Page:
The Best and Worst of 2013 — Brendan Frye
Latest posts by Brendan Frye (see all)
- CGMPodcast Episode 102 – Amazon Gets in the Game - April 4, 2014
- CGMPodcast Episode 101: Darksouls and Oculus - March 28, 2014
- CGMPodcast Episode 100: The Games of the Generation - March 21, 2014
With the end of the current console generation, never has there been a better time to be a console gamer. All the new games released are polished and are using the hardware of the PS3 and XBOX 360 to the fullest. Yet it is a PC port that kept my attention most this year, Diablo III. Even though it was only a “port,” Blizzard had made enough tweaks to the overall experience that it felt like a new game. The couch co-op option was a new and fantastic way to play the experience. The new drops and overall streamlined nature of the experience makes it one of the best dungeon crawlers to date. They have fixed all aspects that made the PC version cumbersome and made a masterly crafted game that everyone who loves the genre needs to pick up.
The experience of sitting down with up to four friends made Diablo III oddly one of the most social games I have played in recent memory. Everyone worked together to face a common enemy, all from the comfort of the couch. The fact it was a top down experience, rather than the now ubiquitous FPS made it much easier to play with more people, no one’s experience seemed compromised to allow for more players and the ability to replay the experience countless times made for days of enjoyment. I for one am excited to see what Blizzard does with the expansion and to see how the PS4 and Xbox One versions of the games come out. If Blizzard keeps this level of quality up with console development they will be a force to be reckoned with not just on the PC.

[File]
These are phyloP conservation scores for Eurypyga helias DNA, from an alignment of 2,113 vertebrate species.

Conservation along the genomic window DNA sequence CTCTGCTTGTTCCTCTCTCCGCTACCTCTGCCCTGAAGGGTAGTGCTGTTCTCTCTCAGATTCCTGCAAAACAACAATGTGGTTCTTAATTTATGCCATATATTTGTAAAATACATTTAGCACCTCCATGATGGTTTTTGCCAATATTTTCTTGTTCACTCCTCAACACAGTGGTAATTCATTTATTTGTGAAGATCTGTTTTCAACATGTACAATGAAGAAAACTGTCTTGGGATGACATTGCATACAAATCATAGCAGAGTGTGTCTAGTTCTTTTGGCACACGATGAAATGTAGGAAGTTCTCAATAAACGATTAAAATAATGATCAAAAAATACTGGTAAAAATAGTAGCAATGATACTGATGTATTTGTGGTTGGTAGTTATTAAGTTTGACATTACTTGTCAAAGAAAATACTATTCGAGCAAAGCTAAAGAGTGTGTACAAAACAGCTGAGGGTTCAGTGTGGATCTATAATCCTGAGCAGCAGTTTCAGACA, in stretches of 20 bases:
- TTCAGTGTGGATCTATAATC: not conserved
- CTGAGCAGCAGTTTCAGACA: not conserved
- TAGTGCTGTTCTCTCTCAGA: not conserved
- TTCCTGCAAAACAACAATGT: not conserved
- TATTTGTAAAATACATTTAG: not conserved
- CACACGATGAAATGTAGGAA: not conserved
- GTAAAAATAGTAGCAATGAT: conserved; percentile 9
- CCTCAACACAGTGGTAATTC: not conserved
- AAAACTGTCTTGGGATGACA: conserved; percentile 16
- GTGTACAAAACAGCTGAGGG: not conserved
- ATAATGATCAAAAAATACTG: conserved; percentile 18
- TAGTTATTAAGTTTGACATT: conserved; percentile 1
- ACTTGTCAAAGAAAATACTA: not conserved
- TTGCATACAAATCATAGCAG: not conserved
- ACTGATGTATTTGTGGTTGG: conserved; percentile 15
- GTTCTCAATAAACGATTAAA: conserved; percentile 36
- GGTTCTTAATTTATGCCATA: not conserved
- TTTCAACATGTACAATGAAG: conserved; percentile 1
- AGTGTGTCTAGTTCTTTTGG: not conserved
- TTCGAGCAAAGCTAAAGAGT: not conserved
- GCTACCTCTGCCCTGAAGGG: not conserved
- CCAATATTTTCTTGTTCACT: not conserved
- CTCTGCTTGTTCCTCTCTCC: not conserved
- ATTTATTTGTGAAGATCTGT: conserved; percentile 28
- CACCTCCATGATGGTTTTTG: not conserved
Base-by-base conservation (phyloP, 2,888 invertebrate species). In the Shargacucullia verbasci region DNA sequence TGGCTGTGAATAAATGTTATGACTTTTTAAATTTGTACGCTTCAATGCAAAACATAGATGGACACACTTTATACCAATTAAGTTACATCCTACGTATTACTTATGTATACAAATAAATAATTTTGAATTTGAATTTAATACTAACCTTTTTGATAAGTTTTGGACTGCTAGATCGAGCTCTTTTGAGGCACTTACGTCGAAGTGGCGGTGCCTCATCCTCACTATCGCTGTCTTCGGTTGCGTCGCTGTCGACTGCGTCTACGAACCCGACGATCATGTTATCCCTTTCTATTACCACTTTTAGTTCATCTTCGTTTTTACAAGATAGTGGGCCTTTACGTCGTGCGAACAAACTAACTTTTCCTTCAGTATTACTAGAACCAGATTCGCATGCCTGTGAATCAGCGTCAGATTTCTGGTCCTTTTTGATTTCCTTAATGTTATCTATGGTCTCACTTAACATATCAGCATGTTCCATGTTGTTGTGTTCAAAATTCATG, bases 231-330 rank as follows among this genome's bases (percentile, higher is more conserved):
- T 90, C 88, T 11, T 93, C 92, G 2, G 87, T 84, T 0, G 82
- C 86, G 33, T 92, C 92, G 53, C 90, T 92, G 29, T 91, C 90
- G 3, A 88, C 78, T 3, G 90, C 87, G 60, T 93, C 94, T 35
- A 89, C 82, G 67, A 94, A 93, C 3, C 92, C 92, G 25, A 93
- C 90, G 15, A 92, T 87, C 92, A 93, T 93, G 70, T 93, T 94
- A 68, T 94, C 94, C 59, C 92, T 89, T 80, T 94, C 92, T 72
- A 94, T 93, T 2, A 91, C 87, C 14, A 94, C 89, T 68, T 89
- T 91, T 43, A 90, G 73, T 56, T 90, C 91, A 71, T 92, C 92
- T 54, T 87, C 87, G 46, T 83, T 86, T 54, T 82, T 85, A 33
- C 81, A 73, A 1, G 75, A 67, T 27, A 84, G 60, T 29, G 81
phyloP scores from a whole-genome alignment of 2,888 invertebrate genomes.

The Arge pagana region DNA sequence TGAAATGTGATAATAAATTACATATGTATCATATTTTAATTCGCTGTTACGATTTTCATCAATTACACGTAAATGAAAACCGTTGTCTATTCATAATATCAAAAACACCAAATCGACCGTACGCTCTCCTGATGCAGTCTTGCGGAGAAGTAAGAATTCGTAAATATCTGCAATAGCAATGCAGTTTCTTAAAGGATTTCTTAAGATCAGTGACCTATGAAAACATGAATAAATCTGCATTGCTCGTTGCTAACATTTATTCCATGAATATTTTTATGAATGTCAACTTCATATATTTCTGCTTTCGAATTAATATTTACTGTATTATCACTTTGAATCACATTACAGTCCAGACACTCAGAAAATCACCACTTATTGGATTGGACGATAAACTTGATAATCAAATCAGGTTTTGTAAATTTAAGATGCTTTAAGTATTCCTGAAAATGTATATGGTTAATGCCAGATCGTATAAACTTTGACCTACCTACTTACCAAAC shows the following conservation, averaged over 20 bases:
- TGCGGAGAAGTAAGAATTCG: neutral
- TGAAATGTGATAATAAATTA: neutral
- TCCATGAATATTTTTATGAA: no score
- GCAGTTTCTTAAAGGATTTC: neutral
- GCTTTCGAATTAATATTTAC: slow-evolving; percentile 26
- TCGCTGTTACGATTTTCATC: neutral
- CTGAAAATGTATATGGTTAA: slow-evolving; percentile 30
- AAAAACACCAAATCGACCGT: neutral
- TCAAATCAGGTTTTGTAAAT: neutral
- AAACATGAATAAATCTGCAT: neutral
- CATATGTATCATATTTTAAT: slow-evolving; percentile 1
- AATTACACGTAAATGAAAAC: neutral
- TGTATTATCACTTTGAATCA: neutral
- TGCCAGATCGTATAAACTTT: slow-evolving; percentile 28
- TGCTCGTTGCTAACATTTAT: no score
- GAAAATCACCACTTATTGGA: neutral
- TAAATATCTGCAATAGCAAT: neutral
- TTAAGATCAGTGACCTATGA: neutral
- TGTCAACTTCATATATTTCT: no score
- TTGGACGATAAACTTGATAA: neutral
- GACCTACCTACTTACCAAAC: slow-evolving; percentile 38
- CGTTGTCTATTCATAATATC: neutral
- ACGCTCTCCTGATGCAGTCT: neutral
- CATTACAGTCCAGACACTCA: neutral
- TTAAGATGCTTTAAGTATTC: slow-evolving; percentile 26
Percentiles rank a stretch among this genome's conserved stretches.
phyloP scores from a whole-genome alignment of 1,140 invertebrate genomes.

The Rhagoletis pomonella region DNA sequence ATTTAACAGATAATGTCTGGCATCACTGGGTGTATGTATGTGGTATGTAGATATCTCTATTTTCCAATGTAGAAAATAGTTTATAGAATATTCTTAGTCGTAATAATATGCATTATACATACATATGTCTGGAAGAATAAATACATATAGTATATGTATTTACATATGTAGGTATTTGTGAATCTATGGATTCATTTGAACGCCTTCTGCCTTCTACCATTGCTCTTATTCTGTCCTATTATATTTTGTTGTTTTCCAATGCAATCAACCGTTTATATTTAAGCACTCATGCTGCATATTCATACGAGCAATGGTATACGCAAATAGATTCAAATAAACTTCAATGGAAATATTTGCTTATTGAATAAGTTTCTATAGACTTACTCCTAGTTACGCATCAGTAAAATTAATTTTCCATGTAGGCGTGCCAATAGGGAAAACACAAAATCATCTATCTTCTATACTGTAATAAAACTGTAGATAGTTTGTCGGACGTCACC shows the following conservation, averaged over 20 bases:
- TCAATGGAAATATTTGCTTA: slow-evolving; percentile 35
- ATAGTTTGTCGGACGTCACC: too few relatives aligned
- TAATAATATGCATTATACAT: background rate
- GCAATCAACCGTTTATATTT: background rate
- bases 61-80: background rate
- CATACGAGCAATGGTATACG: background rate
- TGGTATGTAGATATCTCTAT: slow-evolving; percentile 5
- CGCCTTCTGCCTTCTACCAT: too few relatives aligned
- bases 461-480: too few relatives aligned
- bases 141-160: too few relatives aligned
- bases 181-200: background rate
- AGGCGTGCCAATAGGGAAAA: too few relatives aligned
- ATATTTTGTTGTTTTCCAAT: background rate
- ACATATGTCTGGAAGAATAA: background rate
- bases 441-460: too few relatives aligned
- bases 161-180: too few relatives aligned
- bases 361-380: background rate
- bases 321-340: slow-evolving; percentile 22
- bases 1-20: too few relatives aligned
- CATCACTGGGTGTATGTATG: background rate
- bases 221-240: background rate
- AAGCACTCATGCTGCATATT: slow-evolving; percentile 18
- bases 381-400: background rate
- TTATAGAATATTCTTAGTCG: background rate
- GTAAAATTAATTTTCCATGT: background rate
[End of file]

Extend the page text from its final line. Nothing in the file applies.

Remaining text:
The Most Disappointing:
Where Diablo III on consoles exceeded expectations, SimCity failed to meet even the mildest of them. The overall experience was hindered by server issues that not only stopped many gamers from being able to jump in and play, but as EA started to fix the issues, features of the game were turned off. Beyond the issues at launch, some core aspects of the game made for an experience that let many players, including myself down.
The choice to make the map smaller meant it became a necessity to rely on neighboring cities for select resources. This also hindered the always fun city sprawl that SimCity is known for. But when you get right down to it, the fact the core game was so good made all these issues more apparent. I wanted to sit there for hours and play the game, yet the bad design choices made it such a tedious task to play, I eventually had to put the game down and have only picked it up a handful of times since. Yes with recent updates, the game is getting much closer to the experience fans deserve, but with so many people given a bad taste by the launch, it may be too little too late for Maxis and EA.